On a good night I can make over $100 before subtracting gas. On bad nights it’s usually in the $35-50 range before taking out gas. Mind you that’s only about 4-6 hours of driving, so after gas my pay is usually $8-15 per hour. If I wasn’t driving a gas guzzler (Ford Expedition) this would be more.
The best nights are busy nights when there are a load of events going on in town, like football games, concerts, or three day weekends.
I have driven mornings as well, and typically the tips are better, but the trips are fewer and the traffic is worse. This is why I stick to nights, drunk people LOVE Uber.
You’ll see a lot of these elsewhere on pages about working for Uber but I’ll reinforce the ones I’ve found particularly true:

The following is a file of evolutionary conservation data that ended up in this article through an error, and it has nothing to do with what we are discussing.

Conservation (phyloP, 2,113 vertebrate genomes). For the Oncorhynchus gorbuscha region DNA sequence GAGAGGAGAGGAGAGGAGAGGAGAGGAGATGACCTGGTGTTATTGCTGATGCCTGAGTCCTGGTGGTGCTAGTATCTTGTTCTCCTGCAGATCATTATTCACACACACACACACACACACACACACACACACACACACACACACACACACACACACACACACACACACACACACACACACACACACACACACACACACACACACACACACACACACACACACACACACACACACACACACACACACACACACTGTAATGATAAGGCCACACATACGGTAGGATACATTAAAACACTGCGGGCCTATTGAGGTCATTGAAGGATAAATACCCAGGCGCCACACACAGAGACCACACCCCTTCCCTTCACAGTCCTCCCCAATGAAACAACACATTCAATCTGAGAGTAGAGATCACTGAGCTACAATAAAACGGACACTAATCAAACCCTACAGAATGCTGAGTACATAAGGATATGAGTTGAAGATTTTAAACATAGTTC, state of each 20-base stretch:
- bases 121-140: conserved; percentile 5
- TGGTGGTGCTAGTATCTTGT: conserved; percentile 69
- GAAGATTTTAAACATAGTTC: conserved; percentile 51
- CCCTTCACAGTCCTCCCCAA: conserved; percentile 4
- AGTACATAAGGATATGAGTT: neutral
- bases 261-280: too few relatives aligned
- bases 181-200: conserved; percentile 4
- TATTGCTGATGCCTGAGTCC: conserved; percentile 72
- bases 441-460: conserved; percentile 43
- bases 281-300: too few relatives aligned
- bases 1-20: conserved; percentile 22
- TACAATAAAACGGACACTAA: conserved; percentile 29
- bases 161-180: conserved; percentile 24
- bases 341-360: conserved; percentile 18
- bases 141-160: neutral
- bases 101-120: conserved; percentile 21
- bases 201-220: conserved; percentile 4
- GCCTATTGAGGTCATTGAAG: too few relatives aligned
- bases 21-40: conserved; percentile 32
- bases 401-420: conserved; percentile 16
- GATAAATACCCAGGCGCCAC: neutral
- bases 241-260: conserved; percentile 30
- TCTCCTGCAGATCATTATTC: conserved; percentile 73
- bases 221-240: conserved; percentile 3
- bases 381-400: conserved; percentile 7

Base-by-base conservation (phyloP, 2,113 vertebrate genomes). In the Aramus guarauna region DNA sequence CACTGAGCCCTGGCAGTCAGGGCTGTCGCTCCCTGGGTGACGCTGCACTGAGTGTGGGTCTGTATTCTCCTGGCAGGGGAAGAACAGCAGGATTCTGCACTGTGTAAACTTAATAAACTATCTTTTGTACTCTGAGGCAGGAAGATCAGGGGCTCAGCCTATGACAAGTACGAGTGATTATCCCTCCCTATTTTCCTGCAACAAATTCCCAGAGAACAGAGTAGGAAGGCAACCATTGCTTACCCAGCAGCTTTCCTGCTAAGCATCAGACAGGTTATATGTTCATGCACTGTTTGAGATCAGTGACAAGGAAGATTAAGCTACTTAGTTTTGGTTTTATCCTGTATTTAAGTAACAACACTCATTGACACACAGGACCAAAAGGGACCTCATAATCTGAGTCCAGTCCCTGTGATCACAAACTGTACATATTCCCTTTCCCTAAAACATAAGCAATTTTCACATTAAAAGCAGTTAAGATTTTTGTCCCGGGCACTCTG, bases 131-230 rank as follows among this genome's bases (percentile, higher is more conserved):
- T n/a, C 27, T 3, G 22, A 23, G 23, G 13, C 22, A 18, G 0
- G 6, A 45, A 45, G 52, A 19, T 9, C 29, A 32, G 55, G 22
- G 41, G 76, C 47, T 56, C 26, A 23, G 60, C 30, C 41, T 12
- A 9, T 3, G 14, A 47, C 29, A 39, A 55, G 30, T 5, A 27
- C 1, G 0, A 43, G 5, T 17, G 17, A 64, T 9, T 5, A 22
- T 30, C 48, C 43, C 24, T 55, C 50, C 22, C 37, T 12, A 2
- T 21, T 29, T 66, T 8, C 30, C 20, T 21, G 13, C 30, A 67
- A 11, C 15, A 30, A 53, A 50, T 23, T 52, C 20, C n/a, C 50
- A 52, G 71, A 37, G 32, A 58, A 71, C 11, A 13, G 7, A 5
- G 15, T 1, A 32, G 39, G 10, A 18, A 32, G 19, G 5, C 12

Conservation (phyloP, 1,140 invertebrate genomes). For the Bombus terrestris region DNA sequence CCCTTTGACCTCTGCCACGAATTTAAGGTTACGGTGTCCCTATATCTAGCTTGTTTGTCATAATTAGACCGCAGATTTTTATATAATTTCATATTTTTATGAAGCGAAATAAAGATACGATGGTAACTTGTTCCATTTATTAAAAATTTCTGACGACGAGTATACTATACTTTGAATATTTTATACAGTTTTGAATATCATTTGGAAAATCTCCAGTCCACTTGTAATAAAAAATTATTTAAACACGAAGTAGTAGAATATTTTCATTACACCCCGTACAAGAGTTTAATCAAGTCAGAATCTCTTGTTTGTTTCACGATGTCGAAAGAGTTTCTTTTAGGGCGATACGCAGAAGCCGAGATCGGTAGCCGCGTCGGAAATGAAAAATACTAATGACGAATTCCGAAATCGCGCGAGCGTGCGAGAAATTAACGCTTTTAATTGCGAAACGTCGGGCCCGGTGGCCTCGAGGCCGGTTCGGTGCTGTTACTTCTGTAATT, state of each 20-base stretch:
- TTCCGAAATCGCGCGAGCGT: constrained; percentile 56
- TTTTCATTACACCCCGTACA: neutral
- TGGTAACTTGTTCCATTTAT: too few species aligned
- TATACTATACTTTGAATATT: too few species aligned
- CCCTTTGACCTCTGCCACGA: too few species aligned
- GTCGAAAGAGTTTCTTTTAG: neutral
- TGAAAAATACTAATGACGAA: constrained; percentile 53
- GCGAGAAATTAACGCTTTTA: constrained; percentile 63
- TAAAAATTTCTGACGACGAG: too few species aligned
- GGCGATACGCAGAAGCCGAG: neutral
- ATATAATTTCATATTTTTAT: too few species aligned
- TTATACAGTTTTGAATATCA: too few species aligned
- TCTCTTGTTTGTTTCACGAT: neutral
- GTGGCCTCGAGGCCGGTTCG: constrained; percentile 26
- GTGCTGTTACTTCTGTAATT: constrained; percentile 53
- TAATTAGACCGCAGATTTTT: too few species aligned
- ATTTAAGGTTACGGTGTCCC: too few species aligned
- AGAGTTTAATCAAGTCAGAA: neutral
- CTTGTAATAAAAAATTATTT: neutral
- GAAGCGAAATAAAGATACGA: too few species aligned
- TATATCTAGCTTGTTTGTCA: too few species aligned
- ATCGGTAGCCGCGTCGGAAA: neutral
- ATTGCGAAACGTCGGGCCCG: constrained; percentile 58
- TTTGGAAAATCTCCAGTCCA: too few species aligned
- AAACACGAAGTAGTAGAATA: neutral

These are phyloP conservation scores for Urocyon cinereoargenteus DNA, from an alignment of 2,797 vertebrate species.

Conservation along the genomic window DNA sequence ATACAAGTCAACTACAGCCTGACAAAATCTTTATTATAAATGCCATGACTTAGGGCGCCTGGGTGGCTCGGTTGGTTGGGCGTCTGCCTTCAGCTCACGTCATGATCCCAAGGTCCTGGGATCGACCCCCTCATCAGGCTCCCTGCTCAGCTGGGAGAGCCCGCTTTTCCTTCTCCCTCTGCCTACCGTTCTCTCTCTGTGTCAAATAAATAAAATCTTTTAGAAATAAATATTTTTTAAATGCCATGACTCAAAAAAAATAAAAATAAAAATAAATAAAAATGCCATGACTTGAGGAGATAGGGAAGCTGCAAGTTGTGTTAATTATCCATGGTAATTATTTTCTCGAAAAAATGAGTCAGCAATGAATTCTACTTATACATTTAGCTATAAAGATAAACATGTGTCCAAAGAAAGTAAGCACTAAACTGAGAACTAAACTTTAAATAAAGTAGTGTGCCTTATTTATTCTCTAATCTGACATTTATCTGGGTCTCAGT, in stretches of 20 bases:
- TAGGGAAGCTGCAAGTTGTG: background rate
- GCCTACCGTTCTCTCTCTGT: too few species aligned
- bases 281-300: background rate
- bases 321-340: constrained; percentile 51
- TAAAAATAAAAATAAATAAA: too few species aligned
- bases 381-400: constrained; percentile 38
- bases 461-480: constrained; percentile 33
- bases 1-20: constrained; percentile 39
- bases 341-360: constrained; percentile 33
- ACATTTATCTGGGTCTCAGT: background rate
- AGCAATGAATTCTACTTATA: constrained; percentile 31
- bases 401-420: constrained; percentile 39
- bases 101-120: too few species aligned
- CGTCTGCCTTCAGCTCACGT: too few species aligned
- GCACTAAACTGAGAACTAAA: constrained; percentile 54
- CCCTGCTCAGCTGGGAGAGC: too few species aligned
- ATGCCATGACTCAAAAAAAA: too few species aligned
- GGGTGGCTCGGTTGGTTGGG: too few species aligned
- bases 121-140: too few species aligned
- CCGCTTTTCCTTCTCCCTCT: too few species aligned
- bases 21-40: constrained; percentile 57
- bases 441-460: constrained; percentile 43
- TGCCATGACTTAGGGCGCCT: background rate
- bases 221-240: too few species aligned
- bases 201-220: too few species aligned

Don’t chase the surges, unless they are particularly close they generally will disappear before you get there. It’s Uber’s way of making sure they have enough drivers distributed around town, so the map is usually a minute or two behind to ensure that enough drivers are in the area.
Park, don’t drive around. I typically start my night by getting gas, turning on the app, driving about a block to the nearest shopping center, parking, and turning off the truck. On an average night I won’t have to wait more than 5-10 minutes for a ping. When you drop someone off, park nearby and wait, unless the app has already found you someone else. I only move if I’ve sat more than 20 minutes. You will learn the best parts of town for rides and the worst. Thankfully those can only be a mile or two apart.